Immendingen station is a junction station in Immendingen in the German state of Baden-Württemberg. The Black Forest Railway from Offenburg to Konstanz connects with the Danube Valley Railway from Donaueschingen to Ulm meet at the station. Immendingen is also served by trains on the Wutach Valley Railway, which branches at the neighbouring Hintschingen station via Blumberg to Waldshut; regular passenger services have been restored on the section of the line to Blumberg since 2004 as part of the Ringzug concept. Until the construction of the Tuttlingen-Hattingen (Baden) connecting curve in 1934, Immendingen was also the terminus of trains from Stuttgart running over the Stuttgart–Hattingen railway (Gäubahn).
On 15 June 1868, the Grand Duchy of Baden State Railway (Großherzoglich Badische Staatseisenbahnen) opened the section of the Black Forest Railway between Engen and Donaueschingen. This included Immendingen station. Two years later on 26 July 1870, the Royal Württemberg State Railways (Königlich Württembergischen Staats-Eisenbahnen) inaugurated the 9.7 km-long route between Tuttlingen and Immendingen, the last piece of the Upper Neckar Railway, providing a continuous connection from Immendingen via Tübingen to Stuttgart. Immendingen was the stop for the change of operational responsibility between Baden and Württemberg. In 1873, Baden completed the last sections of the Black Forest Railway. It also opened the ten-kilometre section from Tuttlingen junction on 26 November 1890, completing the Danube Valley Railway to Ulm via Sigmaringen. The line from Ulm to Sigmaringen had been completed in 1873. Under the treaty for the construction of Danube Valley Railway between Baden and Württemberg that had been concluded on 22 May 1875, Württemberg was responsible for the operation of the line, part of which ran through Baden territory. The section of the line from Immendingen junction to the junction with the Wutach Valley Railway at the neighbouring Hintschingen station was put into operation for military reasons on 20 May 1890, a few months before the completion of the Danube Valley Railway, with trains generally running from or to Immendingen. This made Immendingen station one of the most important railway junctions between Offenburg and Konstanz. Trains between Stuttgart and Zurich had to terminate and reverse at the station at the station and at the same time responsibility for operations was transferred between the Württemberg and the Baden railways. The station therefore had a locomotive depot of the Württemberg State Railways and a maintenance facilities for Baden locomotives.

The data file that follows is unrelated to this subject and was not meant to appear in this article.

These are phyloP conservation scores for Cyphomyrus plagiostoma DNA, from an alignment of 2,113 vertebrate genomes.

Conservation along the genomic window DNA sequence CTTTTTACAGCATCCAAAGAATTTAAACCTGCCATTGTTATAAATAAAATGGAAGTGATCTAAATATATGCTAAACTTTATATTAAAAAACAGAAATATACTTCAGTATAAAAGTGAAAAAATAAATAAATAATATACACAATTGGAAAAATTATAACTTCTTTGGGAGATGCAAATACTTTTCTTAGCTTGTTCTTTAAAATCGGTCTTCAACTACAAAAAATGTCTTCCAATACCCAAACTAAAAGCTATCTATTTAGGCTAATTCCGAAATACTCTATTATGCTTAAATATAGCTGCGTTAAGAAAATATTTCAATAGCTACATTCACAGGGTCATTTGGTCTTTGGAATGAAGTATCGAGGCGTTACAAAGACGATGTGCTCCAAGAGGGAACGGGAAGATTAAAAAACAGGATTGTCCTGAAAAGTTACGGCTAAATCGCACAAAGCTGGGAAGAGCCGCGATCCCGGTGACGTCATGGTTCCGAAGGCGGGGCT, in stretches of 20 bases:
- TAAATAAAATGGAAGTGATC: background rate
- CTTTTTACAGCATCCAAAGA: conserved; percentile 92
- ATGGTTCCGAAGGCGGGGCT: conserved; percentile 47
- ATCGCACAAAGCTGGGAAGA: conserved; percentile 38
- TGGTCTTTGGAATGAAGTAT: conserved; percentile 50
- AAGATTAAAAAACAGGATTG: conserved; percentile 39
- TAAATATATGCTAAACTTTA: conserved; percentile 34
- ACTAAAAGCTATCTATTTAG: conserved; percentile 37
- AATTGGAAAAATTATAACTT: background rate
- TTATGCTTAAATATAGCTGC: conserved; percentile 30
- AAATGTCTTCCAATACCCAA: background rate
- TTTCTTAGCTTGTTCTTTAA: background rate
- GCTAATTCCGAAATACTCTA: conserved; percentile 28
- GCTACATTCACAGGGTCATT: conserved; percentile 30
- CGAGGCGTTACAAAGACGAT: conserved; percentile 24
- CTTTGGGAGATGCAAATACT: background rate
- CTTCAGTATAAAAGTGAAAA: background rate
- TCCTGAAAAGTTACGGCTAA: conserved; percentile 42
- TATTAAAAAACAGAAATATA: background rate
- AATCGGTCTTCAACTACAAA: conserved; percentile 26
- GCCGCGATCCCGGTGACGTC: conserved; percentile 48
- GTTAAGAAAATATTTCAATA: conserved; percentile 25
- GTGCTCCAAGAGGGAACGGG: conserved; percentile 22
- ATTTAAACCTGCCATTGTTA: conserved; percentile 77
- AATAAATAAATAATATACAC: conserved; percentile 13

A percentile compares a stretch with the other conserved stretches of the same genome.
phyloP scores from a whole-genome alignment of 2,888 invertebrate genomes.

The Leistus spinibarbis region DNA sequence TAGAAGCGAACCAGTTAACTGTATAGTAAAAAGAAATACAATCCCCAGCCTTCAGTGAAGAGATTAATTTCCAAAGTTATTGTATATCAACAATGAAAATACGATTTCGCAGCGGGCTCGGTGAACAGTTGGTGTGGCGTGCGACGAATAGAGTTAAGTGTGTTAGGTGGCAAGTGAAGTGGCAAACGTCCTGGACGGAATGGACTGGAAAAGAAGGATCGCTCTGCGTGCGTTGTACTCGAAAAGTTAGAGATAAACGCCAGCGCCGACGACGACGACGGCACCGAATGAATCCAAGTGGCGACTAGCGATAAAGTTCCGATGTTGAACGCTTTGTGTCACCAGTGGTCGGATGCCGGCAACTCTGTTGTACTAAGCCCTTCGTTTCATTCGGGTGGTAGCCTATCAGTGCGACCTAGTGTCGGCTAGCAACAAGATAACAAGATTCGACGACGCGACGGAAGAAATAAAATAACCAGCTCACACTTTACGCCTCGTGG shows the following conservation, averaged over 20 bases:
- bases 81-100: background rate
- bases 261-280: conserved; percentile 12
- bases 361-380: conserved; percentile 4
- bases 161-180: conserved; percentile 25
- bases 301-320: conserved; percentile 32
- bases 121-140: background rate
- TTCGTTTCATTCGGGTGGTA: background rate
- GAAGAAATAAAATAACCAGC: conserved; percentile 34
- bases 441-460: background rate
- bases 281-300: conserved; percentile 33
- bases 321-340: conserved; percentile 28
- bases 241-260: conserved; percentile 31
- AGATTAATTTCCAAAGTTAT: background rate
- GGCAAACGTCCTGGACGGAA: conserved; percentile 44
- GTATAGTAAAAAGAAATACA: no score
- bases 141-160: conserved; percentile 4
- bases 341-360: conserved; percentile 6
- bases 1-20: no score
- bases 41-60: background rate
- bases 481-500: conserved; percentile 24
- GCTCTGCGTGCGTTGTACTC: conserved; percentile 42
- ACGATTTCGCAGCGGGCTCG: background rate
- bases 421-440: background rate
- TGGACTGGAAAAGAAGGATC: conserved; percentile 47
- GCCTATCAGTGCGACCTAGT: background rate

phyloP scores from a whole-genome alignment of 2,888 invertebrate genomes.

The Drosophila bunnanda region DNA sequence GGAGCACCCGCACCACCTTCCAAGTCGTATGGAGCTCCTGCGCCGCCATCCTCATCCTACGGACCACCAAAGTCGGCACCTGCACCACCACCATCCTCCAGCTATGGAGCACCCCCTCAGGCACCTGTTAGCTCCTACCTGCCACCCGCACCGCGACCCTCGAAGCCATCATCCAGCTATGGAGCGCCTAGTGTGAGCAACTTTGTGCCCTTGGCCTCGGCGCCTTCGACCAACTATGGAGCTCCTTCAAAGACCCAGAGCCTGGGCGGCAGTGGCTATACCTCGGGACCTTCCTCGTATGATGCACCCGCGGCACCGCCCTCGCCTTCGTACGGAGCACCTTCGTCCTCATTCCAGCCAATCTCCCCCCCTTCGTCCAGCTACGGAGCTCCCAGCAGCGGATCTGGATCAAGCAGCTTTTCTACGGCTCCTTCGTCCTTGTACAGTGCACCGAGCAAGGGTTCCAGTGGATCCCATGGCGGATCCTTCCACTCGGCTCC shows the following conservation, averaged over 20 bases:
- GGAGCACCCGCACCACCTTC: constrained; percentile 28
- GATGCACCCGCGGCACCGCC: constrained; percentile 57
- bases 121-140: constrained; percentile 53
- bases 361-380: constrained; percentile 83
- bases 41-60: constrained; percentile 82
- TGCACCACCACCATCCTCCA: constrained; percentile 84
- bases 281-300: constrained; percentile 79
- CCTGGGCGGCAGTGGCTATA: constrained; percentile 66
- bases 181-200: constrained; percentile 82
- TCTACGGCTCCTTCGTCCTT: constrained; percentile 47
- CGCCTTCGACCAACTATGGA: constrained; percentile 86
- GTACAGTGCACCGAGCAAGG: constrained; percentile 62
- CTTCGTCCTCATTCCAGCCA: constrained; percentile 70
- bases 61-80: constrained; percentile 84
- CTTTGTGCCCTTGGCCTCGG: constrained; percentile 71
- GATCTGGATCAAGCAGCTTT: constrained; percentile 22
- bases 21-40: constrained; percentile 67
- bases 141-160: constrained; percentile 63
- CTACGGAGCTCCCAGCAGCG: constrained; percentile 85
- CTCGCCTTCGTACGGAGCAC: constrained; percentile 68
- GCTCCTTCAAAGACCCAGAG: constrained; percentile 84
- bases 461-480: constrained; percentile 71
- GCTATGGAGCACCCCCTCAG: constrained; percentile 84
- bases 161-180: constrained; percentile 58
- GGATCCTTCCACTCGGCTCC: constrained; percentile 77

Initially the incorporation of the two state railways into the newly formed Deutsche Reichsbahn in 1920 did not change the function of the station. The significance of the Immendingen rail junction was only reduced significantly on 15 May 1934 with the completion of the direct connection between Tuttlingen and Singen in the form of single-track 8.2 km-long line from Tuttlingen to Hattingen (Baden). The express trains between Stuttgart and Zurich have since used the new line bypassing Immendingen. The Immendingen locomotive depot, which formed part of the Singen locomotive depot, therefore also lost its importance, although during the Second World War, it temporarily became an independent locomotive depot.
The railway junction formed the economic backbone of the town of Immendingen for decades. There were jobs at the station, in the maintenance of the rail track and in external services. At its height, the share of railway workers, including their family members and railway pensioners, amounted to approximately 50% of the total resident population of Immendingen.
In 2003, the line between Immendingen and Fridingen was integrated into the Ringzug network. An operating workshop of Hohenzollerische Landesbahn (HzL) has been located in Immendingen since 2004. It is used for the maintenance of Ringzug sets and training courses for new drivers are held there. Deutsche Bahn auctioned Immendingen station building in 2014 and it is now privately owned.
Originally the station precinct included a locomotive depot for the Baden railway with a reception room, a turntable, a crane coal and coal store. It also included the Württemberg railway's administration and depot, including a hand-operated turntable. When the electrically operated turntable was installed in Zimmern in 1926, these facilities were decommissioned. The construction of a new locomotive hall in 1937-38 delayed the demolition of these buildings until 1941–42. The largest hall with seven entrances was built at the west end of the station together with an accommodation building for drivers from Zimmern and the associated tracks. From 1946 to 1953, the locomotive hall served as a rolling stock depot.
The operator of the Ringzug, the Hohenzollerische Landesbahn, built a depot in Immendingen with a number of workspaces.
There are direct connections to, among other places Ulm, Konstanz, Karlsruhe and Neustadt im Schwarzwald.
Immendingen station is served by a pair of InterCity trains, the Bodensee, running between Emden and Konstanz and operated by Deutsche Bahn long-distance services. This station is frequently used in the summer months to reach the tourist regions of the Black Forest and Lake Constance by rail. A pair of IC trains called the Schwarzwald from Hamburg to Konstanz was abandoned in December 2014 due to low usage.
Trains on the Black Forest Railway stop here every hour in each direction.
Attached to the station is a small bus station with four bus platforms on which bus routes 45, 46, 47 and 48 stop, connecting Immendingen station with Emmingen-Liptingen, Geisingen, Möhringen an der Danube, Ippingen, Hattingen and Mauenheim.
Other stations in Immendingen
Apart from Immendingen station, the town contains the halts of Immendingen Mitte and Immendingen Zimmern, both of which are exclusively served by the Ringzug.